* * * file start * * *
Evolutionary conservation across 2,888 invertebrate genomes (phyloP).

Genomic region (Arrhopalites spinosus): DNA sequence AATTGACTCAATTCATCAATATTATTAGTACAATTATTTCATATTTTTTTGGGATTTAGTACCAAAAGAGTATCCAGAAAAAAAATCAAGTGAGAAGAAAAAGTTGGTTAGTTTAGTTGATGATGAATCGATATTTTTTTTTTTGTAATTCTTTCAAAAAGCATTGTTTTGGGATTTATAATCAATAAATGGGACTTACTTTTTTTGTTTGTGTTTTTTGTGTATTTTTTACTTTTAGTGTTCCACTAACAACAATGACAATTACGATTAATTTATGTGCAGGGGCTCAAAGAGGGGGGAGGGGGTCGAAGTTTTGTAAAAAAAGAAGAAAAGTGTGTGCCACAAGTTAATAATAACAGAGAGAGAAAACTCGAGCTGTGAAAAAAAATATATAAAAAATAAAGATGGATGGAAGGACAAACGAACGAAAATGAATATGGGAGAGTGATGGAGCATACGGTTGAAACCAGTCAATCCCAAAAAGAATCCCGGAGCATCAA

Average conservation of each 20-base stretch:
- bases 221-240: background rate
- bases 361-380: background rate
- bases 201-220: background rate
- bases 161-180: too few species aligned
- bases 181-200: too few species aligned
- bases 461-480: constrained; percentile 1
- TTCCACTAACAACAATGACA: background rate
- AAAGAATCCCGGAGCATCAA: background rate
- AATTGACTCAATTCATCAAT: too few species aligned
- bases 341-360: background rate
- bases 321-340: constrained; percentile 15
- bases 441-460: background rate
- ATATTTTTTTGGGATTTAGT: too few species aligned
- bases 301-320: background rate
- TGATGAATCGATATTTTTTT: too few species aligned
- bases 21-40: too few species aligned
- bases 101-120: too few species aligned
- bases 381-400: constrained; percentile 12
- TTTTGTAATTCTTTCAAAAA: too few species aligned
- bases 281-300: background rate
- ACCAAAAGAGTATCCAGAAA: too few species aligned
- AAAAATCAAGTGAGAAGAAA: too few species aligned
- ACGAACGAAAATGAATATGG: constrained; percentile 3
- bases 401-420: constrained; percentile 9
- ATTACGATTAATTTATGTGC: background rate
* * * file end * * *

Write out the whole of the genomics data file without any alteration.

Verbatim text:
Evolutionary conservation across 2,888 invertebrate genomes (phyloP).

Genomic region (Arrhopalites spinosus): DNA sequence AATTGACTCAATTCATCAATATTATTAGTACAATTATTTCATATTTTTTTGGGATTTAGTACCAAAAGAGTATCCAGAAAAAAAATCAAGTGAGAAGAAAAAGTTGGTTAGTTTAGTTGATGATGAATCGATATTTTTTTTTTTGTAATTCTTTCAAAAAGCATTGTTTTGGGATTTATAATCAATAAATGGGACTTACTTTTTTTGTTTGTGTTTTTTGTGTATTTTTTACTTTTAGTGTTCCACTAACAACAATGACAATTACGATTAATTTATGTGCAGGGGCTCAAAGAGGGGGGAGGGGGTCGAAGTTTTGTAAAAAAAGAAGAAAAGTGTGTGCCACAAGTTAATAATAACAGAGAGAGAAAACTCGAGCTGTGAAAAAAAATATATAAAAAATAAAGATGGATGGAAGGACAAACGAACGAAAATGAATATGGGAGAGTGATGGAGCATACGGTTGAAACCAGTCAATCCCAAAAAGAATCCCGGAGCATCAA

Average conservation of each 20-base stretch:
- bases 221-240: background rate
- bases 361-380: background rate
- bases 201-220: background rate
- bases 161-180: too few species aligned
- bases 181-200: too few species aligned
- bases 461-480: constrained; percentile 1
- TTCCACTAACAACAATGACA: background rate
- AAAGAATCCCGGAGCATCAA: background rate
- AATTGACTCAATTCATCAAT: too few species aligned
- bases 341-360: background rate
- bases 321-340: constrained; percentile 15
- bases 441-460: background rate
- ATATTTTTTTGGGATTTAGT: too few species aligned
- bases 301-320: background rate
- TGATGAATCGATATTTTTTT: too few species aligned
- bases 21-40: too few species aligned
- bases 101-120: too few species aligned
- bases 381-400: constrained; percentile 12
- TTTTGTAATTCTTTCAAAAA: too few species aligned
- bases 281-300: background rate
- ACCAAAAGAGTATCCAGAAA: too few species aligned
- AAAAATCAAGTGAGAAGAAA: too few species aligned
- ACGAACGAAAATGAATATGG: constrained; percentile 3
- bases 401-420: constrained; percentile 9
- ATTACGATTAATTTATGTGC: background rate